Anime Spotlight: Eureka Seven

Eureka Seven is an anime series created by the Bones anime studio. The anime was produced by Bones and was directed by Dai Sato. The series aired on Japanese television from April 17, 2005-April 2, 2006. As of this writing, FUNimation Entertainment holds the North American license for the Eureka Seven anime series.

The series focuses on Renton Thurston, a 14-year-old who is the son of Adroc Thurston, a military researcher who died saving the world. Renton lives with his grandfather, and he thinks his life and his town are boring. He’s also into lifting, which is a lot like surfing in the air; however, lifting uses trapar, a substance that is abundant in the air. Renton idolizes Holland, a legendary lifter who is part of a renegade group called Gekkostate.

Renton’s life changes when a large mechanical robot called the Nirvash Type Zero crashes into his room. Eureka, the mysterious female pilot, turns out to be a member of the Gekkostate. The Nirvash is attacked, and during the battle, Renton’s grandfather has him deliver the Amita Drive, a special part for this mecha. This delivery and his involvement change Renton’s life, and he ends up joining Gekkostate to co-pilot the Nirvash with Eureka.

It turns out that Dewey Novak, a colonel in the U.F. Military, has a plot to overthrow the government so he can wipe out the Scub Coral, a race that is currently lying dormant in the world. Dewey was originally a commander of a branch of the military that carried out genocidal campaigns against the Vodarec people. Other important antagonists include Second Lieutenant Dominic Sorel and Anemone, a young woman who pilots another Nirvash (one known as The End). The series culminates into a clash between Gekkostate and Dewey’s forces in order to decide the fate of the world.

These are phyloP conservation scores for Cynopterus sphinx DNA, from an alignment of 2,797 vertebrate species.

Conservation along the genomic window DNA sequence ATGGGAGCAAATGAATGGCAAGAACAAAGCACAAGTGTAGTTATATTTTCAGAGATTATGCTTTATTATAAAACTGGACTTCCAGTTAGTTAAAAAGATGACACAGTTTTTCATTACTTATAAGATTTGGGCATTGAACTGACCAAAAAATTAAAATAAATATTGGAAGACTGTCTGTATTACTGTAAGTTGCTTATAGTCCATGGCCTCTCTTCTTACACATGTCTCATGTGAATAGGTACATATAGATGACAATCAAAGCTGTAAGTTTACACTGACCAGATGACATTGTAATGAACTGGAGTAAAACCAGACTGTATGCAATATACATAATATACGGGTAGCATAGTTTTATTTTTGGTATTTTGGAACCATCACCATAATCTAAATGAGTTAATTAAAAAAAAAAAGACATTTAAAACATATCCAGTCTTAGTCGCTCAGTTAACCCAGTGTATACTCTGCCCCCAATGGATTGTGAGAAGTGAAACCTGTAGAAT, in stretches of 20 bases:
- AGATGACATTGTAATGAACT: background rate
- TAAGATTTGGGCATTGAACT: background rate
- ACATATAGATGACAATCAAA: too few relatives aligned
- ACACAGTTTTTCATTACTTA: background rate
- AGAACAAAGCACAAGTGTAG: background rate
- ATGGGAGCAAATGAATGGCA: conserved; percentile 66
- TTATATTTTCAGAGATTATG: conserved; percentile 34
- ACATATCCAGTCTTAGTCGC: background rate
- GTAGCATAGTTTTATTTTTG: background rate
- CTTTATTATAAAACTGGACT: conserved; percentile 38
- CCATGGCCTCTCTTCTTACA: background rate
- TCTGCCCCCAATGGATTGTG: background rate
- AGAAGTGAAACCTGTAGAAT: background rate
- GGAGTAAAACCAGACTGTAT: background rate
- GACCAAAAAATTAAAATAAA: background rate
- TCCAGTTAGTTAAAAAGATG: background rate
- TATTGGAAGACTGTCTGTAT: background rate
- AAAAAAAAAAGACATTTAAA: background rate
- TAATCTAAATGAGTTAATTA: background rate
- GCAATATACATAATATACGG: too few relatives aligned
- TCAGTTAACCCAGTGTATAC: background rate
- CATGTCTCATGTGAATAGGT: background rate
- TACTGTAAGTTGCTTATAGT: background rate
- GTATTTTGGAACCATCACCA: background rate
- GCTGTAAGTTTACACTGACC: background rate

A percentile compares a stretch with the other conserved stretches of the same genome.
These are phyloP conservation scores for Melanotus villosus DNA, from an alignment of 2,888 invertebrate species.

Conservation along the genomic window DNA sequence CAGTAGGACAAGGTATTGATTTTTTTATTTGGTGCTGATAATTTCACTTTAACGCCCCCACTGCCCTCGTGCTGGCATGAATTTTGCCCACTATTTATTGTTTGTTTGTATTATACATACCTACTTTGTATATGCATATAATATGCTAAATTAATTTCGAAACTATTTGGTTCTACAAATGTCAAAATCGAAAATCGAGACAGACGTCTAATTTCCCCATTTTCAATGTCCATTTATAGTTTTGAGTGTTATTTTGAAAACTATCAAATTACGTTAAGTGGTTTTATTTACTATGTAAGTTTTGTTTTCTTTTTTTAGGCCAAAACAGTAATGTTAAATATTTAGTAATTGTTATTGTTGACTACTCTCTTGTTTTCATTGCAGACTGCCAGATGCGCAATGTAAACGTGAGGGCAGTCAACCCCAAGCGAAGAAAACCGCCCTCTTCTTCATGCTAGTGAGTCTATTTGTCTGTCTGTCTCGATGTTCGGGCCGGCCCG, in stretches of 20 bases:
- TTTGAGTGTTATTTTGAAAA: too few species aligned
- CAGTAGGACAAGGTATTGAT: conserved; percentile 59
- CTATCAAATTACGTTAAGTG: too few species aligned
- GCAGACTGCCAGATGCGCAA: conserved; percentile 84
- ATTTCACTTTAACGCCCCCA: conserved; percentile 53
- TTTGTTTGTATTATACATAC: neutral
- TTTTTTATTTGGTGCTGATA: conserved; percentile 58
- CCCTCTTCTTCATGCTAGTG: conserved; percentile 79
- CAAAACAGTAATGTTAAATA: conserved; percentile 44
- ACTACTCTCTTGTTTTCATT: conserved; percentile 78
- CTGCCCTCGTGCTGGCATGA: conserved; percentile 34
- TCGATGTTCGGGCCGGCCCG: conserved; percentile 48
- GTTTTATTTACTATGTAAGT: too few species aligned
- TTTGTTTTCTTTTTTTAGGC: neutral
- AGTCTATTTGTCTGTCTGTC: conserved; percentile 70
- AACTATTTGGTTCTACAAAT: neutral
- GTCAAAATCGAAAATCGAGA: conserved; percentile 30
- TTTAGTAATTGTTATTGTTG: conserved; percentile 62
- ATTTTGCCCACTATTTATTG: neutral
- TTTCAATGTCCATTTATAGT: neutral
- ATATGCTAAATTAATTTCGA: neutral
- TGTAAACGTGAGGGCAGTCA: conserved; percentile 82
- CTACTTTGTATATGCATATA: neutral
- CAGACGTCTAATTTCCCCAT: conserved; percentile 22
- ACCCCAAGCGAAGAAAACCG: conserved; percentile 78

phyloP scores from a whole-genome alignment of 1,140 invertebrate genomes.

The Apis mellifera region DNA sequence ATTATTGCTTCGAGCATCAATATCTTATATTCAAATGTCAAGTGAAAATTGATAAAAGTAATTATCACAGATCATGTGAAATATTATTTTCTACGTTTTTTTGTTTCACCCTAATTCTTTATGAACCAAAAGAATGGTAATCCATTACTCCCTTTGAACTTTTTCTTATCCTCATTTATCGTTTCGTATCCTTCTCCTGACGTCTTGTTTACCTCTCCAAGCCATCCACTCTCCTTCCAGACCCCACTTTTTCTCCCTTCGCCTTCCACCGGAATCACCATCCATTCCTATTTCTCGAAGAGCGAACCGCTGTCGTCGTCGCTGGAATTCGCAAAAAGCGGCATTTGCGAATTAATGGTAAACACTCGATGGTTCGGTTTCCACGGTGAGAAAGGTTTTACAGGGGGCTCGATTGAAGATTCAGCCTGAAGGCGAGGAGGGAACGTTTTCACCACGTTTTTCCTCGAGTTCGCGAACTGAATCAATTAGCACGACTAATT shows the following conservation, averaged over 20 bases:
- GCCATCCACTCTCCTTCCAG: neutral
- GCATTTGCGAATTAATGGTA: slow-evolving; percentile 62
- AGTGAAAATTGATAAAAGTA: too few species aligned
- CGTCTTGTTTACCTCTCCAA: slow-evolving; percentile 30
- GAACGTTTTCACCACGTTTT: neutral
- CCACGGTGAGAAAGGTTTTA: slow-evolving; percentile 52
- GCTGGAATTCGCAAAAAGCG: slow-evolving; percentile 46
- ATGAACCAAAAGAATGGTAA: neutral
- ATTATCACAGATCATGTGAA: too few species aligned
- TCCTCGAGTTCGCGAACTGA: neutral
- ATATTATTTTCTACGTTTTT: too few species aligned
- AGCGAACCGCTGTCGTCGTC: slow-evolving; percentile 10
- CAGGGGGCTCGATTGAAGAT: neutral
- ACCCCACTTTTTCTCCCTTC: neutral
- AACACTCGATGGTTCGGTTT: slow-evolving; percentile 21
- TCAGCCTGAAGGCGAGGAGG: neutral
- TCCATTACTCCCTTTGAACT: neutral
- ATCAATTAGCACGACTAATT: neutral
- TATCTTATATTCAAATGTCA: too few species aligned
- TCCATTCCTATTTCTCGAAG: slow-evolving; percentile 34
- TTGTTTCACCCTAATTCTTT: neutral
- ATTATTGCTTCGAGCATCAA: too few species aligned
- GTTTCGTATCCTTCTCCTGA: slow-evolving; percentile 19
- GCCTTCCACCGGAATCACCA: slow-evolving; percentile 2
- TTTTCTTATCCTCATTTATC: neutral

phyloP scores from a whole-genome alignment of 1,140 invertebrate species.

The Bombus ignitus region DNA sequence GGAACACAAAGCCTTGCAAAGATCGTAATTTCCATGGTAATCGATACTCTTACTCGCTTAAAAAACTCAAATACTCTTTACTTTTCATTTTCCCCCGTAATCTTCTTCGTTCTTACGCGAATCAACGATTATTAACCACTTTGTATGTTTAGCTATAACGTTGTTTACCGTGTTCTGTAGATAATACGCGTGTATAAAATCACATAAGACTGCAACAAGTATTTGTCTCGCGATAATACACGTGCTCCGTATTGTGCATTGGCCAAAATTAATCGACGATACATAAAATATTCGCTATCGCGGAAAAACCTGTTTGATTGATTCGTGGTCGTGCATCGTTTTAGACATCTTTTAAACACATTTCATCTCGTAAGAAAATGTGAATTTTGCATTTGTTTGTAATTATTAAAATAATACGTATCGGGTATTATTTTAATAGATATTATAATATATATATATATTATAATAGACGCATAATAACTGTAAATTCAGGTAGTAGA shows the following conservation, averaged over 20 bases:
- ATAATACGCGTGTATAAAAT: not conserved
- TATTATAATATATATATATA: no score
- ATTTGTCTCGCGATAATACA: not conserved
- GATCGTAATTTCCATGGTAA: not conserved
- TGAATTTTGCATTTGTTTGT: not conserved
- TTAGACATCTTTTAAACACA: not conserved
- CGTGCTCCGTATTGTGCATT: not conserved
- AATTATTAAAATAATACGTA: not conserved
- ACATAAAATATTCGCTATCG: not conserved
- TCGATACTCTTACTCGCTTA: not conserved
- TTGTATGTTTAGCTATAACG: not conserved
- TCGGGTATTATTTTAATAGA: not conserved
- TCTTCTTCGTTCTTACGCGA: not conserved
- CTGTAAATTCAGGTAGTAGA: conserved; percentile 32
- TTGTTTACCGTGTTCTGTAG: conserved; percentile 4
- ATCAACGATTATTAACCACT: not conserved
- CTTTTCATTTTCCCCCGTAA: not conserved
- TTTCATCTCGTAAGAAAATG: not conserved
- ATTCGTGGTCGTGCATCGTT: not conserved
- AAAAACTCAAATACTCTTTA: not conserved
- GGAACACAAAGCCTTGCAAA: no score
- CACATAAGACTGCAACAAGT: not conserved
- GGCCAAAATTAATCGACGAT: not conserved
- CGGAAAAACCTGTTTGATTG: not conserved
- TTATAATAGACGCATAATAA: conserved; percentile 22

The crew of the Gekkostate is made up of a wide variety of characters, but the most notable are Holland, Talho, Hap, Hilda, Matthieu, Gidget, and Moondoggie. Eureka also has three children she took in named Maeter, Maurice, and Linck. When I first saw the three children, I was afraid they would be like the kids in the first Mobile Suit Gundam anime series and not have a real purpose outside of providing some comedic relief. As I watched Eureka Seven, I was pleased to discover that the kids had a purpose and a major role in the series, and that they were characters in their own right. Moondoggie was a character who seemed to not have a real purpose being part of the crew outside of comic relief, but he ended up having a reason to be there by the end of the series.

One of the takeaways I had from the series is how much certain characters changed and evolved over the course of it. These changes were the most noticeable in Renton, Eureka, Holland, Talho, Maeter, Maurice, and Linck. But Renton and Eureka went through the most evolution as characters, with them experiencing major situations that tested them and their resolve. After watching Eureka Seven, I think I can say that the series’ combination of sci-fi, action, and character development helped to make it a strong story. Overall, Eureka Seven is a very well-done show, but I think my biggest complaint when it comes to the character development is that Anemone’s change in character seemed to happen a little too suddenly right at the end of the series. Outside of that one nitpick, I do think that most of the character development that took place during the series was handled well.

Another strong point for the series is the mecha design. Some of the mecha that appears bears a strong resemblance to some of the mecha from the Super Dimension Fortress Macross anime series.

Several themes run throughout Eureka Seven. Racial integration is presented in various relationships in the series, as well as religious tolerance and harmony. There are also allegories of real world conflicts and political climates of the time the series was being produced. There are also themes of parenting, family, “puppy love,” personal identity, protection, responsibility, and guilt. Eureka Seven also depicts surf culture, subcultures and their related musical movements, and environmental movements.

It should also be noted that most, if not all, of the episode titles, are song references. Also, while watching the series, my husband and I found references in some of the episodes to the bands New Order and Joy Division.

I enjoyed Eureka Seven, and I would recommend it to viewers who enjoy mecha anime that has a strong focus on character relationships and character development.

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